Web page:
I Will Continue

Editor's note: Thank you, Adrianne for sharing your insightful journey of overcoming your challenges with depression and suicidal thoughts. 

I was a prisoner for 12 years to a creature who lives inside me. This creature has no form, unless it is, perhaps, the same as my form. She has been my closest companion, and I have given her everything. In return, she has remained with me constantly. She was cruel, yet she was unflappable. She was perhaps the only thing that I could truly rely upon.

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My depression began to really take hold when I was sixteen, and although I have gone through times of functionality, depression has become an inherent part of myself. Sixteen was also the first time I attempted suicide. Because I was a minor, my doctor prescribed sleep aids that I was meant to take day and night. Needless to say, the haze that I stumbled through life in was not conducive to maintaining the high grades that my perfectionism demanded of me. Without being offered an alternative, I gave up on hoping that medication could free me of the weight that was constantly pressing down on me. I continued to seek counselling until I had more coping strategies than it would ever be practical to employ.

When I was nineteen, I was raped and that was what I believe triggered my auditory hallucinations. Although typically unobtrusive, the voices that came from radios in rooms that didn’t exist could be cruel and disorienting at times. I was informed that it was common to have these hallucinations and that I shouldn’t be concerned. I became accustomed to these disturbances and learned to hide them effectively from the world. It gave me a reputation for being somewhat distracted. Ignoring the hallucinations meant that sometimes a friend or family member wouldn’t be able to get my attention for some time as it is nearly impossible to differentiate the voices that are in my head from those in real life. That was much better than being labeled ‘crazy’, which I was certain was exactly true.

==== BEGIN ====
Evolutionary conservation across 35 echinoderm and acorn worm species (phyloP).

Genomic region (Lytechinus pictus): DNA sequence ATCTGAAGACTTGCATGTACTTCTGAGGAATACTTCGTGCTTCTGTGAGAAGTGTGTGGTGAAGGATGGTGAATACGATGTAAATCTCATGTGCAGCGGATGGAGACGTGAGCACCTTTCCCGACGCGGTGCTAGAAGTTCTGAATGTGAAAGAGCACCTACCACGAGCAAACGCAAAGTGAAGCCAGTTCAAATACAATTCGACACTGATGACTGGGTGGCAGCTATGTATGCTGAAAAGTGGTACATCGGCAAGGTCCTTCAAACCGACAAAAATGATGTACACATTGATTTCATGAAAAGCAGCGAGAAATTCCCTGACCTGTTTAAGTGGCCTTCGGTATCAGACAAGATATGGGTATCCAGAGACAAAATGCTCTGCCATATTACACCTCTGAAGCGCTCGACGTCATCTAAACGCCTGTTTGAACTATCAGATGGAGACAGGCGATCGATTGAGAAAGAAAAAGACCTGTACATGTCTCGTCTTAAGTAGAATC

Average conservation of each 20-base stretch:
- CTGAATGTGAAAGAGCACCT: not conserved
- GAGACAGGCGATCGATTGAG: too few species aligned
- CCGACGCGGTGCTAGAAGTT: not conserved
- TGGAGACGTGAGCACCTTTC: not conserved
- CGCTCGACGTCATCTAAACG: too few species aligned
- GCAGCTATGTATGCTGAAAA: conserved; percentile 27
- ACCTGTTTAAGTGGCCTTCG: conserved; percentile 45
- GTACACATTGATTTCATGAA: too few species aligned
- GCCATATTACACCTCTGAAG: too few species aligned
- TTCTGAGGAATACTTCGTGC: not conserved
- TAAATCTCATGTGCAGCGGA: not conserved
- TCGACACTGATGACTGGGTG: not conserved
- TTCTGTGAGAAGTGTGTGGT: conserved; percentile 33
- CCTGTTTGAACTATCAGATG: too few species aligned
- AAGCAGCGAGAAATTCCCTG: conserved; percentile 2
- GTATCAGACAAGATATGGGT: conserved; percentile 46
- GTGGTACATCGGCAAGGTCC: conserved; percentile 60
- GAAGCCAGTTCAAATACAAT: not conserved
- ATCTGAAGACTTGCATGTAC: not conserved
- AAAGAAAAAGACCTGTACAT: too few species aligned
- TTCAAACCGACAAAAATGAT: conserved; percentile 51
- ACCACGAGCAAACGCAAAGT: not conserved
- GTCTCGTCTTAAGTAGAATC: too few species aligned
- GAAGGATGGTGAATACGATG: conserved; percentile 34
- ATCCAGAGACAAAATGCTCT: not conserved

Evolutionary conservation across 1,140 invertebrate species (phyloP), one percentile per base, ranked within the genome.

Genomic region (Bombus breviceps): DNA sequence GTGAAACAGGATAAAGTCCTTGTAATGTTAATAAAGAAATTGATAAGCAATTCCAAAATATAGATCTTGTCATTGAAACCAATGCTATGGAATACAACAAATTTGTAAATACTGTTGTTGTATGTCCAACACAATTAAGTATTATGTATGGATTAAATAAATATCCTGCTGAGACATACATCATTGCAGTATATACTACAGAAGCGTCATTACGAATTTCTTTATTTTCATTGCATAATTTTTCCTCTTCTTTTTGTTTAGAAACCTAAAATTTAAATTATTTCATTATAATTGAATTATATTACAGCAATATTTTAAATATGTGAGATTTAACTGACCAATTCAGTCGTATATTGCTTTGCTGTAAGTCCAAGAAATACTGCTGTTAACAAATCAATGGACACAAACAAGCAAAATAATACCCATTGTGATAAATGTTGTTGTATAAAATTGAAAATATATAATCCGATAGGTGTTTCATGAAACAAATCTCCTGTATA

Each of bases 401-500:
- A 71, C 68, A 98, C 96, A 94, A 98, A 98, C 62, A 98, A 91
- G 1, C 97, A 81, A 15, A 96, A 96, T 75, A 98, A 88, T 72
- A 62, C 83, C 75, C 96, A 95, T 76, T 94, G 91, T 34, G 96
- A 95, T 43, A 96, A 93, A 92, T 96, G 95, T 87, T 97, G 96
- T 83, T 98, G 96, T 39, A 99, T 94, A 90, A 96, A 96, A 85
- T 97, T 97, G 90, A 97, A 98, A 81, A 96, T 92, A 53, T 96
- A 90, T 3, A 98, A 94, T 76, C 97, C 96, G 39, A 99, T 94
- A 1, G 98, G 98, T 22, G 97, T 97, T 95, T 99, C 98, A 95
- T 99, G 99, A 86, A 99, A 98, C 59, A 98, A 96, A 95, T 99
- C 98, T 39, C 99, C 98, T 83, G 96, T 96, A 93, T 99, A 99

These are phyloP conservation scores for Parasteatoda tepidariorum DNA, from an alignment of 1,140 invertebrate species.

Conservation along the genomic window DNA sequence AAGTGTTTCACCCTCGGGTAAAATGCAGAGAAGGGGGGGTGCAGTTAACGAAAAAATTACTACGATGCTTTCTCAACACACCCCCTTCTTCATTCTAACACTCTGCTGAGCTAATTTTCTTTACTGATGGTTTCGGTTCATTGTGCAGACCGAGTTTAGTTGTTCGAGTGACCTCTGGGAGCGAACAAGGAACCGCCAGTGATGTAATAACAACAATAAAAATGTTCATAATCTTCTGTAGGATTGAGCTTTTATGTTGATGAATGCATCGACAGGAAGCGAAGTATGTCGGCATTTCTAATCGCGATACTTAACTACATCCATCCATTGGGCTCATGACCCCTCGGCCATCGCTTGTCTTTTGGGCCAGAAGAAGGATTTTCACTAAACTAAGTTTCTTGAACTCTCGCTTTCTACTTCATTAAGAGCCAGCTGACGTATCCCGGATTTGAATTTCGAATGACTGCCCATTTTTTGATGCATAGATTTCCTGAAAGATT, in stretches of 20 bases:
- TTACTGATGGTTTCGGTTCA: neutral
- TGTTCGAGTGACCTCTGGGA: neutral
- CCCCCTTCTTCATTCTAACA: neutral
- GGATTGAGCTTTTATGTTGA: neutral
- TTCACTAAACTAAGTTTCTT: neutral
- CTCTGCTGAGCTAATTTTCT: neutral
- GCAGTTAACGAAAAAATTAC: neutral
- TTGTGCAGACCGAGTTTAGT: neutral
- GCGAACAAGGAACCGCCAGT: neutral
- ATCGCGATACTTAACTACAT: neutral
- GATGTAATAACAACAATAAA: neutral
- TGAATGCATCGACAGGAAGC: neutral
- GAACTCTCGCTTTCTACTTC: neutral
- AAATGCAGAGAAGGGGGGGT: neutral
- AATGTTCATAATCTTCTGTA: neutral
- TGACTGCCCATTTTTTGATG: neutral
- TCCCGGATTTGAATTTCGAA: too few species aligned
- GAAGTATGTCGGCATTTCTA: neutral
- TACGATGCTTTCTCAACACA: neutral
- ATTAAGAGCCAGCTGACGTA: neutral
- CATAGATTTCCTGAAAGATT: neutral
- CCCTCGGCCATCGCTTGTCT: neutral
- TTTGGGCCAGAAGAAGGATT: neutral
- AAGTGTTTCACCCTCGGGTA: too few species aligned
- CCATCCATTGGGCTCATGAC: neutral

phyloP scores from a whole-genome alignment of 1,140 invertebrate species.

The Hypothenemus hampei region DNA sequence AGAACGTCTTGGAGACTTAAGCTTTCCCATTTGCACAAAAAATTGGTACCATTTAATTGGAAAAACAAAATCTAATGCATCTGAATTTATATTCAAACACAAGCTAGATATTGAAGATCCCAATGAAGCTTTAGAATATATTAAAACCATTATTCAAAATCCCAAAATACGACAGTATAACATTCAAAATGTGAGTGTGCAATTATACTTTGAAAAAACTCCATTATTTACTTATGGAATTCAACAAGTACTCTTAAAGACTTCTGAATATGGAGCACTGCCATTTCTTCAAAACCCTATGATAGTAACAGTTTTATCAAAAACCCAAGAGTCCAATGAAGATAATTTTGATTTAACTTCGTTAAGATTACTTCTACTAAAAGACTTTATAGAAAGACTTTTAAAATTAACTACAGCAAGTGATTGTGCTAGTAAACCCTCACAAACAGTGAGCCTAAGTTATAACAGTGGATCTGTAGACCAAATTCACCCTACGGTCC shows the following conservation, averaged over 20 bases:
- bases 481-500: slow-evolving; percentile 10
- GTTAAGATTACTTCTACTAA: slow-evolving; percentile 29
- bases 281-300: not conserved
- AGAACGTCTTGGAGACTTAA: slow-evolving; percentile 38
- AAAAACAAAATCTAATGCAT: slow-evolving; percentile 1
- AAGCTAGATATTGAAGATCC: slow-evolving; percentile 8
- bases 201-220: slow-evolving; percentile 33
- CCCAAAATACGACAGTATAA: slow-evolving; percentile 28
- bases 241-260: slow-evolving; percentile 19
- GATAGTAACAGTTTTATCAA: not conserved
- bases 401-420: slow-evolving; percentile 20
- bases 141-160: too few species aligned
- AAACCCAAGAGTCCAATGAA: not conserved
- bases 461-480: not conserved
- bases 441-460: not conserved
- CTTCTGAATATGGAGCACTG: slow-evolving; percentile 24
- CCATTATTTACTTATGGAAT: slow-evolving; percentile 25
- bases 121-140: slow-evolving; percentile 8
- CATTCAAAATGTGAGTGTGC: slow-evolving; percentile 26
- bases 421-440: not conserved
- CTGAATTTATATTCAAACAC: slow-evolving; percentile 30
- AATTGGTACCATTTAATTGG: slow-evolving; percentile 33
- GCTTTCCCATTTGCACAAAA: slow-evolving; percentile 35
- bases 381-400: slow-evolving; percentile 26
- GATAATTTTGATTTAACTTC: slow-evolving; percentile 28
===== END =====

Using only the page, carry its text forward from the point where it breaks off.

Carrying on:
I went through nearly a decade of cycling through functionality and suicide attempts - finding self-harm along the way - all-the-while seeing various counsellors and insisting that medication was not for me. I was coping. The depression was like a blanket that held me together, and without it, how would I not fly into a million pieces? The voices meant that I wasn’t alone. In a world that could be so inconsistent, how could I abandon the familiar?

I believed that on an emotional spectrum, I was meant to operate in a different segment and that I would fulfill my purpose in the world by remaining in that sphere.

A lot happened during this period. I graduated from university, I moved to the mountains, I bought a house and I got a couple of dogs. I met a lot of men who didn’t care about me, and I met one man who cared about me a lot, and I married him. I would be asked incredulously in counselling appointments if I was happy on my wedding day; it’s apparently meant to be the happiest day of your life, and I couldn’t remember the last time I had been happy. I lied. I was non-committal. I shrugged and murmured in agreement that I must have been happy on that day. The truth was that I had no idea what happiness was. It wasn’t real. In the same way, I didn’t believe that anger was a valid emotion until I went blind with it one day. But I didn’t want to do a disservice to my husband, whom I cared for deeply, and I didn’t want anyone to think that our relationship was diminished because I was incapable of conjuring that magical feeling that everyone seemed to place so much emphasis on.

This was also when my mother began receiving help and went on medication for her very similar issues. I hadn’t been aware of her journey with mental health and as she told me some of her stories, I insisted to myself that I wasn’t “that bad” and if she could get along for so long without medication, I could continue. I wasn’t ready to take that step. I was sure that if I felt happy, there wouldn’t be any part of the real me left. It wasn’t a part of my identity. I was sure that all positivity was false and some people were just better at hiding their desperation than others. I was very good at it until (Until. There will always come an Until) I wasn’t.